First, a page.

Assessment of the adequacy of the left ventricle to support a biventricular circulation in newborns with left ventricular hypoplasia remains a critical issue in paediatric cardiology. If possible, biventricular repair is desirable as single ventricle palliation is associated with a reduced life expectancy and increased morbidity.Reference Feinstein, Benson and Dubin 1 The inappropriate selection of a biventricular repair in newborns whose left hearts are too small, restrictive, or obstructed results in left atrial hypertension with pulmonary vascular disease, right heart failure, and poor systemic perfusion, leading to poor outcomes.Reference Tchervenkov, Tahta, Jutras and Beland 2 Various echocardiographic measures are used to aid decision making regarding the correct surgical strategy,Reference Colan, McElhinney, Crawford, Keane and Lock 3 whereas cardiac MRI has been proposed as an adjunct to echocardiography to assess left ventricular size and output in these cases.Reference Grosse-Wortmann, Yun and Al-Radi 4 Phase-contrast MRI has also recently been used to measure the distribution of the foetal circulation in normal controls and late gestation foetuses with left-sided CHD.Reference Seed, van Amerom and Yoo 5 – Reference Prsa, Sun and van Amerom 7 In keeping with the flow theory of cardiac development, foetal MRI has demonstrated reduced oval foramen flow in the setting of diminished growth of left heart structuresReference Al Nafisi, van Amerom and Forsey 6 , Reference Rudolph 8 (Fig 1). On the basis of previous trials of maternal hyperoxygenation in normal foetuses and foetuses with CHD,Reference Kohl 9 – Reference Szwast, Tian, McCann, Donaghue and Rychik 11 we hypothesised that venous return to the underfilled left ventricle in this case of borderline left ventricular hypoplasia with atrial septal restriction could be augmented by inducing pulmonary vasodilatation through the administration of maternal oxygen.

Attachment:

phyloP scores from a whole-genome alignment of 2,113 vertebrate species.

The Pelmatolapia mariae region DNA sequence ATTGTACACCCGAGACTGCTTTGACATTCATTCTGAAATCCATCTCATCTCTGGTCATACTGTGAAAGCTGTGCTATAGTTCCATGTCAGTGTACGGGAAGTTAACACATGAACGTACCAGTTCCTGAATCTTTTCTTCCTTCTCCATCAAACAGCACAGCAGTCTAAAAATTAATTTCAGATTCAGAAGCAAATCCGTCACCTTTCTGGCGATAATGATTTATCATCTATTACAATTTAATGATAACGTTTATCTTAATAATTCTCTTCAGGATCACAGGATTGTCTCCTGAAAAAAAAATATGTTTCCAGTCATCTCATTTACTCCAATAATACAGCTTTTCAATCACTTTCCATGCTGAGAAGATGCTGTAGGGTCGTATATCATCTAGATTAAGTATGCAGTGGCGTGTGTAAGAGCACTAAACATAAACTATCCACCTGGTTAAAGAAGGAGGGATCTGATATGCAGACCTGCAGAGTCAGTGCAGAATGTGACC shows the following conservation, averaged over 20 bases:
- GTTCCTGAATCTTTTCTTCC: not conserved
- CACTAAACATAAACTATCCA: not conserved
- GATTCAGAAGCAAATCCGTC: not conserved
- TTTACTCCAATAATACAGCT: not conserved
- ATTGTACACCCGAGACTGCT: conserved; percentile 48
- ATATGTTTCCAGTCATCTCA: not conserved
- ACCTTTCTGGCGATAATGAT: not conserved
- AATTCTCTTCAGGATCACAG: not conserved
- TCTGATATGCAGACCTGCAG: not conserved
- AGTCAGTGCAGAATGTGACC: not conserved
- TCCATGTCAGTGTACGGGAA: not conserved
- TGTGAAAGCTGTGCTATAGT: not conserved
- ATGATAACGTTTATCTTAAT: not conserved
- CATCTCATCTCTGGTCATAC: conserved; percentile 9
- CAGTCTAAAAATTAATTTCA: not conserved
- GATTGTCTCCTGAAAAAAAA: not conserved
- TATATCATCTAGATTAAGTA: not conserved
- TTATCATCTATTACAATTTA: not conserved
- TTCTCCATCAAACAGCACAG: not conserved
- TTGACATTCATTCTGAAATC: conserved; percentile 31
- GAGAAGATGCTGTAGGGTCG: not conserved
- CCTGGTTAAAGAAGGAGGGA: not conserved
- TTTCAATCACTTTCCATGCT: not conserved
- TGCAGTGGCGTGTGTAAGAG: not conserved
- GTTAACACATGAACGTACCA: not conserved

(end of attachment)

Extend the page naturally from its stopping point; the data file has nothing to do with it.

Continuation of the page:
We present a case of borderline left ventricular hypoplasia diagnosed in foetal life. Foetal echocardiography showed significant ventricular disproportion, mitral valve diameter 6 SDs below the mean, and restrictive right-to-left flow at the oval foramen. The ascending aorta was small, and colour imaging revealed that a proportion of the blood supply to the upper body was being supplied by the right ventricle via the arterial duct, with retrograde flow across the aortic isthmus. Foetal cardiac MRI at 37 weeks’ gestation also showed ventricular disproportion (Supplementary Figures S1 and S2). Blood flow measurements made using cine phase-contrast imaging with metric optimised gatingReference Seed, van Amerom and Yoo 5 revealed a 50% reduction in ascending aortic flow compared with normal controls, with a 3:1 ratio of right ventricular to left ventricular output (normal 1.3:1). Pulmonary blood flow was normal. Oval foramen flow was significantly lower than the normal foetal mean (Fig 1), consistent with possible flow restriction across the atrial septum.